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Antonello Paliotti Trio
Tarantella Storta
Dunya/Felmay (www.felmay.it)


Guitarist Paliotti and his trio take a chamber music approach to traditional Italian folk genres such as the tarantella, moresca, and serenata. Their sound is delicate and well defined, with finely crafted intersecting lines and inventive, ever-shifting tonalities. A baroque sensibility is evident in the counterpoint and gentle rhythmic push of tunes such as "Introduzione e danza del Gargano" and "Variazioni sul Guarracino." Mauro Squillante's mandolin is sparkling and romantic, while Leonardo Massa's cello adds just enough gravity to keep things down to earth. Just when you think they're about to send the schmaltz-o-meter into the red, as with the tender "Alghe marine" or the almost-too-romantic "Variazioni su un tema popolare,"
Listen!
"Tarantella Diritta"
(the "popular theme" being "O Sole Mio") they come back with a no-holds-barred tarantella such as the title track or the Fellini-esque "Pacchianella d'Uttaiano." One of the strongest tracks is the moody, multi-hued "Tarantella Diritta," with its rippling guitar, insistent castanets, and gypsy-informed modalities. With its finely honed technique and graceful execution, the Antonello Paliotti Trio has a sound that will appeal to fans of classical, jazz, and folk music alike. - Peggy Latkovic

More audio samples and CD available atcdRoots

(audio ©2001 Dunya/Felmay and A. Paliotti, used by express permission)


In the artist's own words:
"The tarantella is a typical dance from Southern Italy about which we all have something more or less imprecise to tell. It is a possession dance and some see it as having therapeutic and thaumaturgic qualities, connected with the tarantula's bite. We know from the very popular iconography related to the tarantella, that it was basically executed by a violin and a colascione, playing the bass. These two instruments would usually accompany one or more couples of dancers provided with castanets; the number of variants is infinite: there exists a simple tarantella, and a complicated one, danced by two women or two femminielli (transvestites) added to a man and a woman, keeping up the strong sexual element of the game. Afterwards, when a woman took off her shoes, it was a clear sign of her own availability. "The XIXth century has reduced the tarantella - and not only it - to a kind of folk entertainment, depriving it of its magic and ritual connotations. In the best case, some cultured composers as Saint-SaŽns or Liszt, and more recently with Strauss and Stravisnky, took an interest in this dance, but the results were always banal - even if they were elegant and brilliant - and somehow "reassuring". In particular, the cadence of the tempo in 6/8 or in 12/8 does not reflect the tarantella's traditionally practiced tempo, but rather what remains of it in its cultivated transcription.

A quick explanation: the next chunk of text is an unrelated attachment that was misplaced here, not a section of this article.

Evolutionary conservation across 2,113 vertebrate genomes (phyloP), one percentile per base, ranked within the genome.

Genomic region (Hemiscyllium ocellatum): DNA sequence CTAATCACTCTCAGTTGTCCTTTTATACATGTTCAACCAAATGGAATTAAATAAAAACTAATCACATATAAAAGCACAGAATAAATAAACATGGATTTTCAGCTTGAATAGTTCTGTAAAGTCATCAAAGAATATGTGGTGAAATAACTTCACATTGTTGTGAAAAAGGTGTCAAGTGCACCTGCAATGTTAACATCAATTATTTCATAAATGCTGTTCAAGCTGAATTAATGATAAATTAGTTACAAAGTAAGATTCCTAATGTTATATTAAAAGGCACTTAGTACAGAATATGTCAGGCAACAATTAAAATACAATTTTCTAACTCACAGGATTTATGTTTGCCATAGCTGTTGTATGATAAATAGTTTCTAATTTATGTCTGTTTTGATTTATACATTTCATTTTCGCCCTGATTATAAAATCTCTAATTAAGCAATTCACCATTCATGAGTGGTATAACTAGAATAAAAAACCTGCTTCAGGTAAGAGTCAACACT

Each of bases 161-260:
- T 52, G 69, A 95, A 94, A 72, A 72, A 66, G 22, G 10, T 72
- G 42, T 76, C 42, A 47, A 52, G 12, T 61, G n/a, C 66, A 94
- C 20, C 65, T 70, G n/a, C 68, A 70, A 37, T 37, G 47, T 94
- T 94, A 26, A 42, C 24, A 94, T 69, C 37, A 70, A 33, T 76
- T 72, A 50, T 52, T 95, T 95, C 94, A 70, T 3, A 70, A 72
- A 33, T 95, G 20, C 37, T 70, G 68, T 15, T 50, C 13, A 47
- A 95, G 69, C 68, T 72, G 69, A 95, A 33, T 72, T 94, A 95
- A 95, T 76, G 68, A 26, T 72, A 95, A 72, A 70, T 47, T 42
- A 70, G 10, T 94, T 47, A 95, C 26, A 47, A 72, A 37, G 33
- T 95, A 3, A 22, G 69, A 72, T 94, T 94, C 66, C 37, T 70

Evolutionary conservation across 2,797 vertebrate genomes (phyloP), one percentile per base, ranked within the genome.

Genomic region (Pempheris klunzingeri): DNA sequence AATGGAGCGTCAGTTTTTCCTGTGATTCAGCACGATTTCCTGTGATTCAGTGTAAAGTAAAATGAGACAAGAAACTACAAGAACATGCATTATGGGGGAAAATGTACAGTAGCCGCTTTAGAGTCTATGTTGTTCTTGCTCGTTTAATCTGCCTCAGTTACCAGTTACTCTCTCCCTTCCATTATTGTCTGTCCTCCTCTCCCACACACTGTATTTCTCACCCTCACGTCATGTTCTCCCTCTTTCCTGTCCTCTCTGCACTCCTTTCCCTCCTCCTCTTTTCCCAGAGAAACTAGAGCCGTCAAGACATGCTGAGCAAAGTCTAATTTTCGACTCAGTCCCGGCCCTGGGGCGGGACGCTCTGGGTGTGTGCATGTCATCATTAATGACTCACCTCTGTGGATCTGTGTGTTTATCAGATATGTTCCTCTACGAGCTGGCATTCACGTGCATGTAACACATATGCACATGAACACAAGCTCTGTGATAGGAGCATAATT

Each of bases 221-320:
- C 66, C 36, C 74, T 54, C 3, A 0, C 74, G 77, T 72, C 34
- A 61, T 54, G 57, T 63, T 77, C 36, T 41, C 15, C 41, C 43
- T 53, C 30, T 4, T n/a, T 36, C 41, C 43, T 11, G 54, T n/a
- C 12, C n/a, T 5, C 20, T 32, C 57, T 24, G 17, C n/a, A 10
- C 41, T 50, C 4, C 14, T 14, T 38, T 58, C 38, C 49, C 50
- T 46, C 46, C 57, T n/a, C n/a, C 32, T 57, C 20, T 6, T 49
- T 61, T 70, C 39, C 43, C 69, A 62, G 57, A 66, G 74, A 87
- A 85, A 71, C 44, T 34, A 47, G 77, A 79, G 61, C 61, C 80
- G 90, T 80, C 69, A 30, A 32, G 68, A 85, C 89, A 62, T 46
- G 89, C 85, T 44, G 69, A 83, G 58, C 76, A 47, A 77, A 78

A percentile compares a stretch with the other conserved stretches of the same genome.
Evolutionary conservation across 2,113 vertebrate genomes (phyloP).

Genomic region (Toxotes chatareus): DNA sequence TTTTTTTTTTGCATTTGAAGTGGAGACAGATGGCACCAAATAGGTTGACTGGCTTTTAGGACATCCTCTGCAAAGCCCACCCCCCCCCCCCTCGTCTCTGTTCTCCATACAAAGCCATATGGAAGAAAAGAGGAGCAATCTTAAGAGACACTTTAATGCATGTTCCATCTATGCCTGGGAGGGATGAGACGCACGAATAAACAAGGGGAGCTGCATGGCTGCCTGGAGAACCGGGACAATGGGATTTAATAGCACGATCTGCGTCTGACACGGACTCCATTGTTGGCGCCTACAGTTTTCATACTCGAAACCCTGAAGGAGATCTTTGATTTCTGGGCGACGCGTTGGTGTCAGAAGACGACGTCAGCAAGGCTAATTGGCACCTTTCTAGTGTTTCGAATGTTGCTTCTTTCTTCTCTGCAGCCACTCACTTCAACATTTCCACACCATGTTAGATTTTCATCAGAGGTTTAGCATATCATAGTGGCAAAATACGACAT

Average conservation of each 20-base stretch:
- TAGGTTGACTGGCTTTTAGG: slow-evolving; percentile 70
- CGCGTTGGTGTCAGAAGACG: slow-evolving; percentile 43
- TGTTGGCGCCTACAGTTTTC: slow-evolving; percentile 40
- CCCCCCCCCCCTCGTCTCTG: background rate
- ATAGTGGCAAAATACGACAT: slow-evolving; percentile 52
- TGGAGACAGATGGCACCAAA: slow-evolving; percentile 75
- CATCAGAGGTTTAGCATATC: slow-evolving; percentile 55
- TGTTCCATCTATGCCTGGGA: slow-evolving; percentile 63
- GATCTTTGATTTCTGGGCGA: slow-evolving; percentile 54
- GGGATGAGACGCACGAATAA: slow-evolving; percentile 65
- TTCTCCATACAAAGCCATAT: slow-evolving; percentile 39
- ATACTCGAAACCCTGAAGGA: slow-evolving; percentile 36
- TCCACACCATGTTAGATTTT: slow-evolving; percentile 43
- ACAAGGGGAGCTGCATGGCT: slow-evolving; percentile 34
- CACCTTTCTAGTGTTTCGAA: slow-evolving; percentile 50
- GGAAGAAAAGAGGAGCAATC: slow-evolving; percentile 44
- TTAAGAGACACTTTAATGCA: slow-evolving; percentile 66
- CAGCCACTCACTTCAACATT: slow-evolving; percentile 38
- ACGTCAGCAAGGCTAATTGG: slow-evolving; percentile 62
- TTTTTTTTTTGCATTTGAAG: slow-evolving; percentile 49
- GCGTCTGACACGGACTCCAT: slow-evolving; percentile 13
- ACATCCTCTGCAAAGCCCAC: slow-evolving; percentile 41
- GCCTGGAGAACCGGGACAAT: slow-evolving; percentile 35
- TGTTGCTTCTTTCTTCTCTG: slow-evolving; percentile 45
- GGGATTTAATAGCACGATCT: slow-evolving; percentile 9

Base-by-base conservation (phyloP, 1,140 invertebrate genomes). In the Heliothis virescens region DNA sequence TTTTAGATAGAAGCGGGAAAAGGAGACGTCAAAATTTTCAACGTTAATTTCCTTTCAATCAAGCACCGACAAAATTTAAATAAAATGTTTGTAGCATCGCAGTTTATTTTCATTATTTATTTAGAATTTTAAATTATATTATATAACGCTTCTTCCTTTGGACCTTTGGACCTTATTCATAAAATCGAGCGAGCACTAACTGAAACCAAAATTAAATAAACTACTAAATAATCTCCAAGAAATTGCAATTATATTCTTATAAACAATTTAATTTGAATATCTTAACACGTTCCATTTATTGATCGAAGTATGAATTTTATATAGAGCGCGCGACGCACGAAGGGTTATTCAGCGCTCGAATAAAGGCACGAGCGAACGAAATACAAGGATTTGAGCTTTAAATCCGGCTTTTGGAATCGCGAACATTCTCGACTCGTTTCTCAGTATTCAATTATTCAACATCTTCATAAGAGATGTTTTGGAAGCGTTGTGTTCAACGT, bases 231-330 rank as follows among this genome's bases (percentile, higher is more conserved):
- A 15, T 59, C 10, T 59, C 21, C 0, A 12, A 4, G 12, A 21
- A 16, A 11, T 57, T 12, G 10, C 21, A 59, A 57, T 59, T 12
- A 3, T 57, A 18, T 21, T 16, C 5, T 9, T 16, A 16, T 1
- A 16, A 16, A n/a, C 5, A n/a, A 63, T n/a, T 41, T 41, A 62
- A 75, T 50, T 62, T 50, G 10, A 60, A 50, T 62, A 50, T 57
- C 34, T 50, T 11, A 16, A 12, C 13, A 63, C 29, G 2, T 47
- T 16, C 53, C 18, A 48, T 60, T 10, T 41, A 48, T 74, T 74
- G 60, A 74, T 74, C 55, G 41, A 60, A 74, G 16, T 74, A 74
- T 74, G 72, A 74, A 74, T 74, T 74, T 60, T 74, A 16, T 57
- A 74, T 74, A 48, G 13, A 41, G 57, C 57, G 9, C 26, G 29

"In fact, it seems that the tarantella is a 4/4 dance and that the triplets were produced by the soloist's improvisation. Therefore, it is necessary today to break totally with the XIXth century, and to recover, at least, the flavour of this music*, exalting and going deeper in its peculiar aspects, asymmetrical and apparently illogical, to the detriment of those overpolished and puritan of a bourgeois mentality, let's say it openly. Our work on the popular tradition materials must be read in this way: we have intended to maintain the somewhat "disturbing" and esoteric spirit, drawing directly from the oral tradition, that is reinventing a language which cannot take into account the passage, in this day and age of "another" music such as pop music or jazz. We actually know that folk music has always drawn from the widest possible musical forms, appropriating and assimilating them in an extraordinary exercice of generosity. Our reelaboration of songs of the turning point between the XIXth and the XXth centuries follows the same way. In Serenata Napulitana and Variazione su un tema tradizionale we intended to vary freely on the theme, as if it were a jazz standard, beginning however by an improvisation, as was done in the Renaissance, then introducing the theme which becomes a pretext for a fuller elaboration, be it harmonic or melodic. At last, Alghe Marine is a tribute to Edoardo Caliendo, who practically invented the guitar in Naples. We want to dedicate this project to him. - Antonello Paliotti

* It is clear, however, that any folk music, once taken out of its context and of the rite for which it was created, has lost much of its meaning. In the same way, codifying the rules of ethnic music does not make sense: excluding grammar from the practice of a language is only a stylistic device, and for this reason, is absolutely lacking in popular imaginary. That is why we have avoided quoting directly the traditional sources. For the Guarracino I have used the version included by Cottrau in the Passatempi Musicali, confronting it dialectically with 'O Spusalizio d''o Guarracino from popular tradition.


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